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ON RELIGIOUS RETIREMENT.
Psalm iv. 4.
Commune with your own heart, upon your bed,
and be still.
Much communing with themselves there has always been among mankind; though frequently, God knows, to no purpose, or to a purpose worse than none. Could we discover the employments of men in retirement, how often should we find their thoughts occupied with subjects which they would be ashamed to own? What a large share have ambition and avarice, at some times the grossest passions, and at others times the meanest trifles, in their solitary musings? They carry the world, with all
its vices, into their retreat ; and
be said to dwell in the midst of the world, even when they seem to be alone.
This, surely, is not that sort of communing which the Psalmist recommends. For this is not properly communing with our heart, but rather holding secret intercourse with the world. What the Psalmist means to recommend, is religious recollection; that exercise of thought which is connected with the precept given in the preceding words, to stand in awe and sin not. It is to commune with ourselves, under the character of spiritual and immortal beings; and to ponder those paths of our feet, which are leading us to eternity. I shall, in the first place, show the advantages of such serious retirement and meditation; and shall, in the second place, point out some of the principal subjects which ought to employ us in our retreat.
The advantages of retiring from the world, to commune with our heart, will be found to be great, whether we regard our happiness in this world, or our preparation for the world to come.
Let us consider them, first, with respect to our happiness in this world. It will readily occur to you, that an entire retreat from worldly affairs, is not what religion requires ; nor
does it even enjoin a great retreat from them. Some stations of life would not permit this ; and there are few stations which render it necessary. The chief field, both of the duty and of the improvement of man, lies in active life. By the graces and virtues which he exercises amidst his fellow-creatures, he is trained up for heaven. A total retreat from the world is so far from being, as the Roman Catholic Church holds, the perfection of religion, that, some particular cases excepted, it is no other than the abuse of it.
But, though entire retreat would lay us aside from the part for which Providence chiefly intended us, it is certain, that, with occasional retreat, we must act that part very ill. There will be neither consistency in the conduct, nor dignity in the character, of one who sets apart no share of his time for meditation and reflection. In the heat and bustle of life, while passion is every moment throwing false colours on the objects around us, nothing can be viewed in a just light. If you wish that reason should exert her native power, you must step aside from the crowd, into the cool and silent shade. It is there that, with sober and steady eye, she examines what is good or ill, what is wise or foolish, in human conduct ; she looks back on the past, she looks forward to the future ; and forms plans, not for the present moment only, but for the whole of life. How should that man discharge any part of his duty aright, who never suffers his passions to cool ? And how should his passions cool, who is engaged, without interruption, in the tumult of the world ? This in. cessant stir may be called the perpetual drunkenness of life. It raises that eager fermentation of spirit, which will be ever sending forth the dangerous fumes of rashness and folly. Whereas he who mingles religious retreat with worldly affairs, remains calm, and master of himself. He is not whirled round, and rendered giddy, by the agitations of the world ; but, from that sacred retirement, in which he has been conversant among higher objects, comes forth into the world with manly tranquillity, fortified by the principles which he has formed, and prepared for whatever may befal.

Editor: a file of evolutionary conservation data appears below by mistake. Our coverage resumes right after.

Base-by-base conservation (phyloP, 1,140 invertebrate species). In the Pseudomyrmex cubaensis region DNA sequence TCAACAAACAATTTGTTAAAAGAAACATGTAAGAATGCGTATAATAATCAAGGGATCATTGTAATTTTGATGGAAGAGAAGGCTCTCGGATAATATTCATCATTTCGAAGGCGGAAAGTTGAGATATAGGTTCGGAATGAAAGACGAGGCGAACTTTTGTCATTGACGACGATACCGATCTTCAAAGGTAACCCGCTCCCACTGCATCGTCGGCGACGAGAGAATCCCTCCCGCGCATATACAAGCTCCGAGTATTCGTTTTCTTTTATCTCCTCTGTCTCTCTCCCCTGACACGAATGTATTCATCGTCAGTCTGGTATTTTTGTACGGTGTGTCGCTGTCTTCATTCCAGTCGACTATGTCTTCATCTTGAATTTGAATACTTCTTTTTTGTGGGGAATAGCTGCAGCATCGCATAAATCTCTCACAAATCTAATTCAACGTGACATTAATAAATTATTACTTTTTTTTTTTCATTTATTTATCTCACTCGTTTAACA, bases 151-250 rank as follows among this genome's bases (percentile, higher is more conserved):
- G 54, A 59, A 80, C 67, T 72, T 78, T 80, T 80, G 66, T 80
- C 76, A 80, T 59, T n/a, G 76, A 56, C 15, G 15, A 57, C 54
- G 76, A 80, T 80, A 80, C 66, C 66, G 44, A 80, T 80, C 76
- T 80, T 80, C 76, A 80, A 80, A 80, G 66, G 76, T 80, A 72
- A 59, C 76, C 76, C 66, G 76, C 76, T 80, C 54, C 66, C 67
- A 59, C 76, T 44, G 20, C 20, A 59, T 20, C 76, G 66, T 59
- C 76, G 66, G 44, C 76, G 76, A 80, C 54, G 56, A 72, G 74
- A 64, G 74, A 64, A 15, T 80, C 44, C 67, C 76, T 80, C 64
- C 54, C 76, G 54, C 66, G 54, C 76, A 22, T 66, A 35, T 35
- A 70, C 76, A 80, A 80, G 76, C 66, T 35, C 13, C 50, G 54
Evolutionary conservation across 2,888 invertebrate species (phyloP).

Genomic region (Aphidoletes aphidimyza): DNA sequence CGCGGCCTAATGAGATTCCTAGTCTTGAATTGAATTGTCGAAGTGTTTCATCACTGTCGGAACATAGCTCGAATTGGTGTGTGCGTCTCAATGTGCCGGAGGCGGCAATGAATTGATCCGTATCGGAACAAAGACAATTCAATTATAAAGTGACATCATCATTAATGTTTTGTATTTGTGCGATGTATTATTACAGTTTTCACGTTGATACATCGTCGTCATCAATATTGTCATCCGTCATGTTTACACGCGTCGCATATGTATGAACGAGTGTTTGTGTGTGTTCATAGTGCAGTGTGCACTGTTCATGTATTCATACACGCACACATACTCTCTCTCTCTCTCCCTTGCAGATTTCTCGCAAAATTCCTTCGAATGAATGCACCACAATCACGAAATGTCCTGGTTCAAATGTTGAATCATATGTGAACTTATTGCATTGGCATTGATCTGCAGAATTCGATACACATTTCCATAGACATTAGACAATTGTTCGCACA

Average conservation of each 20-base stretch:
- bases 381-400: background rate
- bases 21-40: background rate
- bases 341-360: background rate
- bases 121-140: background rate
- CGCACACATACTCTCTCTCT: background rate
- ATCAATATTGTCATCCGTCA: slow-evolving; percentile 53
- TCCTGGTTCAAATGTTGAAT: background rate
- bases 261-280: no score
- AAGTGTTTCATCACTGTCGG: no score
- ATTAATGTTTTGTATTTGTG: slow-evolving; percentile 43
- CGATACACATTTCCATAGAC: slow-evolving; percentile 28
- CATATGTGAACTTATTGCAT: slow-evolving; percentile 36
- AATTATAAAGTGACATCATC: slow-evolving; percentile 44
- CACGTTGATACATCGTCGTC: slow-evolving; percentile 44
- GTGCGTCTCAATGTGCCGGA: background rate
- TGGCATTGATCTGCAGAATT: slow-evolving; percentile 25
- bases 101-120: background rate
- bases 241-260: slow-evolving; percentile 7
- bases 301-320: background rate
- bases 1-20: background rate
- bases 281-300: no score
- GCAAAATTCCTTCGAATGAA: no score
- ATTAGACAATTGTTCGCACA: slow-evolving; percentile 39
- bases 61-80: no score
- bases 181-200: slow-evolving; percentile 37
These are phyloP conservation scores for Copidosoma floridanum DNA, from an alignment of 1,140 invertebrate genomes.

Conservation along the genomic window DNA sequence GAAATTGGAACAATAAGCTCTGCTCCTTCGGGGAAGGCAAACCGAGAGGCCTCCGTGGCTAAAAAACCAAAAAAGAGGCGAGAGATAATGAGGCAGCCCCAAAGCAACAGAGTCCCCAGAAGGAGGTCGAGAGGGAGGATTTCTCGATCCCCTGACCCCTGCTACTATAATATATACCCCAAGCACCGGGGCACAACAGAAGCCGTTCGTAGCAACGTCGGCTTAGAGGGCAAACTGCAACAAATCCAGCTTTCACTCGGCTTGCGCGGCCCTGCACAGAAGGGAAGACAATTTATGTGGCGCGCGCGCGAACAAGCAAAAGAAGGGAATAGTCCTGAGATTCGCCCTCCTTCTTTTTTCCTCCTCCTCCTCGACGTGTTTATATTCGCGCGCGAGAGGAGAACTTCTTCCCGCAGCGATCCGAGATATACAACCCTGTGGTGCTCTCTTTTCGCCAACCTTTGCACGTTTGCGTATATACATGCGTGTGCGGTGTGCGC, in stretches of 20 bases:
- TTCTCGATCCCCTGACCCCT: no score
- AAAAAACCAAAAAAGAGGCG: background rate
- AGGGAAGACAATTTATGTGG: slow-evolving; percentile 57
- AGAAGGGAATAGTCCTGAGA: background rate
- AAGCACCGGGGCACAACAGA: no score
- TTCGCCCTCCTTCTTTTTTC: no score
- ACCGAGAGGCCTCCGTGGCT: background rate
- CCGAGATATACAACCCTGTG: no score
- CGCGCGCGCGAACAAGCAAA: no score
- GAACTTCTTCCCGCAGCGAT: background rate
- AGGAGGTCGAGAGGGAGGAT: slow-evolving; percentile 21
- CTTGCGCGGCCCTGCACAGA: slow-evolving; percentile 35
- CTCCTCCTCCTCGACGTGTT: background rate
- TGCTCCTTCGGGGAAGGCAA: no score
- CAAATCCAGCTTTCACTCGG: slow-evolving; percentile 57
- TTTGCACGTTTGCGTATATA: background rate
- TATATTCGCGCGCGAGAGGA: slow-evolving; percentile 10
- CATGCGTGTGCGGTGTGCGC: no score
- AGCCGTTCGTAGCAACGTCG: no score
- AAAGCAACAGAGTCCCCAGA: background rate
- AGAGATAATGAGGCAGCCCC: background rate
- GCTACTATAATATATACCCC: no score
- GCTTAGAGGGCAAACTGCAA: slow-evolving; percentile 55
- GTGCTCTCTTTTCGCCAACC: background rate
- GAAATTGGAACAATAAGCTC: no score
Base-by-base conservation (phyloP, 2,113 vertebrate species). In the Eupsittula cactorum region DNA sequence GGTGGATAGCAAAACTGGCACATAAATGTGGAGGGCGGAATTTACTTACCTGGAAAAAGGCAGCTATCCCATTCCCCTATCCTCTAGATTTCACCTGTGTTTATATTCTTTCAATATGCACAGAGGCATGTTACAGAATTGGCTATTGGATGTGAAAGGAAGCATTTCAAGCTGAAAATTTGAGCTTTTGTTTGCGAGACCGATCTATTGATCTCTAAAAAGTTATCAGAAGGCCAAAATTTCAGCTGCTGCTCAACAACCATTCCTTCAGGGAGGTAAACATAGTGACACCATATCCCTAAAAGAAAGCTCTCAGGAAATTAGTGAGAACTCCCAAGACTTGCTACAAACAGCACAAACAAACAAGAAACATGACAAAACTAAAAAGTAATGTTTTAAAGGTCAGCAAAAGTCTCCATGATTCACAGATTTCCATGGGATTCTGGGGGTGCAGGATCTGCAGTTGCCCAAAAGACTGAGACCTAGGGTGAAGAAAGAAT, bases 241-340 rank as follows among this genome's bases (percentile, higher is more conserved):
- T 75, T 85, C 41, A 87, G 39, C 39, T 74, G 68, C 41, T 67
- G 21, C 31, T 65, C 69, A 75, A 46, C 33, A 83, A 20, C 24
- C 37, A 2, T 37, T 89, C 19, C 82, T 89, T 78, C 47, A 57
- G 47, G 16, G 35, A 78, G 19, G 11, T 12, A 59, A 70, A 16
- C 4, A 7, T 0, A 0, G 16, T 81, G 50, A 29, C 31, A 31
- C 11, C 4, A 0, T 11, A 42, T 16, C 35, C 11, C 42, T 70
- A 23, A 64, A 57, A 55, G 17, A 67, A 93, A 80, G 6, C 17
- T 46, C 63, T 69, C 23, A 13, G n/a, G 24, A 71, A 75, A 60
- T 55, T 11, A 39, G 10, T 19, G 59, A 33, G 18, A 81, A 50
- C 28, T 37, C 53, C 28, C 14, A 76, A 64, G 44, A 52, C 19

As he who is unacquainted with retreat, cannot sustain any character with propriety, so neither can he enjoy the world with any ad vantage. Of the two classes of men who are most apt to be negligent of this duty, the men of pleasure and the men of business, it is hard to say which suffer most in point of enjoyment from that neglect. To the former every
moment appears to be lost, which partakes not of the vivacity of amusement. nect one plan of gaiety with another, is their whole study; till, in a very short time, nothing remains but to tread the same beaten round; to enjoy what they have already enjoyed, and to see what they have often seen. Pleasures, thus drawn to the dregs, become vapid and tasteless. What might have pleased long, if enjoyed with temperance and mingled with retirement, being devoured with such eager haste, speedily surfeits and disgusts. Hence, these are the persons, who, after having run through a rapid course of pleasure, after having glittered for a few years in the foremost line of public amusements, are the most apt to fly at last to a melancholy retreat ; not led by religion or reason, but driven, by disappointed hopes, and exhausted spirits, to the pensive conclusion, that all is vanity.
If uninterrupted intercourse with the world wear out the man of pleasure, it no less oppresses the man of business and ambition. The strongest spirits must at last sink under it. The happiest temper must be soured by incessant returns of the opposition, the inconstancy, and treachery of men. For he who lives always in the bustle of the world,